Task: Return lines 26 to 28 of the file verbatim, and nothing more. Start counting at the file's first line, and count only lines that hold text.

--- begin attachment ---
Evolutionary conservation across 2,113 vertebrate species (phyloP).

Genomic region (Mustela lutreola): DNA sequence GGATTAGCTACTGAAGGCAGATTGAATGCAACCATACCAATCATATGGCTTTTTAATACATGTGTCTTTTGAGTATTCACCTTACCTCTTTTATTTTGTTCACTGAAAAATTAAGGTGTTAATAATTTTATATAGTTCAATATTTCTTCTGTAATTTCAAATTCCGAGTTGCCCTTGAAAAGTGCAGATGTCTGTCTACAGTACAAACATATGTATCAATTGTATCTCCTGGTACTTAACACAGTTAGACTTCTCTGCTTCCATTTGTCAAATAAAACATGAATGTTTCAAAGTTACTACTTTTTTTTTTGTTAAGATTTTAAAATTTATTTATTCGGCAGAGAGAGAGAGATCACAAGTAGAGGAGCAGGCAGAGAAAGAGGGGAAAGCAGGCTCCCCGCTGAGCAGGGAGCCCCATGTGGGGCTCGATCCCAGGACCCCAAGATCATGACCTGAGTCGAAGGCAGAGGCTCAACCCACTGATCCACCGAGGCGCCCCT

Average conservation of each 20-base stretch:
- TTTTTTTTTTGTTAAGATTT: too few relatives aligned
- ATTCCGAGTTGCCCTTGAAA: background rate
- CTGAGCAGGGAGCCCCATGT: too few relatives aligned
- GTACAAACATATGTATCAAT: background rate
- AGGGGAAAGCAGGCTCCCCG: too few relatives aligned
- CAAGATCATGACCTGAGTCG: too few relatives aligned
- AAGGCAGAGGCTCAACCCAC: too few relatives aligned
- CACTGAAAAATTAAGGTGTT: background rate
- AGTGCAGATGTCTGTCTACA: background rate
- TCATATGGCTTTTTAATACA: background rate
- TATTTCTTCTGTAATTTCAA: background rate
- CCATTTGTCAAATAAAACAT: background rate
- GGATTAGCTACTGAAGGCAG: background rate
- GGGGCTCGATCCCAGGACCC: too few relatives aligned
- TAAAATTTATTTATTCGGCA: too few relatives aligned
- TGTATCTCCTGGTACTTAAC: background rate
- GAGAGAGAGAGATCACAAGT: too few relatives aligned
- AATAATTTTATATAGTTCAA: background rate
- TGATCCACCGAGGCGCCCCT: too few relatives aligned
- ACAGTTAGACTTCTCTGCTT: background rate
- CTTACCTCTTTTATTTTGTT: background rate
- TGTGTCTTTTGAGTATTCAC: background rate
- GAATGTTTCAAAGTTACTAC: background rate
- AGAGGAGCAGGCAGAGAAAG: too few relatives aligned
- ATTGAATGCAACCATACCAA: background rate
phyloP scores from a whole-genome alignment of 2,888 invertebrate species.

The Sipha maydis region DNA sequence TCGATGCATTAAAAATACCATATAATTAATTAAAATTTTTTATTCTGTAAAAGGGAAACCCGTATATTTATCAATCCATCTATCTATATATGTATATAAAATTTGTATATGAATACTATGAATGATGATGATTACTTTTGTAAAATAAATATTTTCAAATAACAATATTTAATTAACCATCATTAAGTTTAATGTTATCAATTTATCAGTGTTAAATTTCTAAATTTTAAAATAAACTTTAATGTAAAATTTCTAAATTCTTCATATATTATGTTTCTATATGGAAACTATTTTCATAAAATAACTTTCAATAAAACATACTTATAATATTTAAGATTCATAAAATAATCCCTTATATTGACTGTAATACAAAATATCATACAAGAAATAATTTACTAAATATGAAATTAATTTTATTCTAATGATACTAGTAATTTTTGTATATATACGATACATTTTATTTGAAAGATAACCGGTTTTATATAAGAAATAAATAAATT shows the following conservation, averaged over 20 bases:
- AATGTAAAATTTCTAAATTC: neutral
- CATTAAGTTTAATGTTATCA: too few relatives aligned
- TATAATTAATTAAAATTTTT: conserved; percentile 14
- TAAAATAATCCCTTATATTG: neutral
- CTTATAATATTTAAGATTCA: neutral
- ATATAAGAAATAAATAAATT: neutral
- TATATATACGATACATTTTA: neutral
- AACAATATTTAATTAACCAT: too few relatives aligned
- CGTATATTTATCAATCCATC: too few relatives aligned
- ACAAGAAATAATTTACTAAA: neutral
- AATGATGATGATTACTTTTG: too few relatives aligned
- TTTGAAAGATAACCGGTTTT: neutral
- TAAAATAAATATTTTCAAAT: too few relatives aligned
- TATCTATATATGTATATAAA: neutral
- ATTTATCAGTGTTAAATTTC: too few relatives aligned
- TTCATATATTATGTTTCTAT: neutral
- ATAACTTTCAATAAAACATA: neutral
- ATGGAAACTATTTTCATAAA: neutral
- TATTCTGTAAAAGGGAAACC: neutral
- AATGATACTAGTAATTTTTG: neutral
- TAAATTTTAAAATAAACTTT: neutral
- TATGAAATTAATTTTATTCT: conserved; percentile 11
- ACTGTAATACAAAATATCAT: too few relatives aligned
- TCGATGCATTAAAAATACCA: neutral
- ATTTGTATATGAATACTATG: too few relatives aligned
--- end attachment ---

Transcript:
- GAATGTTTCAAAGTTACTAC: background rate
- AGAGGAGCAGGCAGAGAAAG: too few relatives aligned
- ATTGAATGCAACCATACCAA: background rate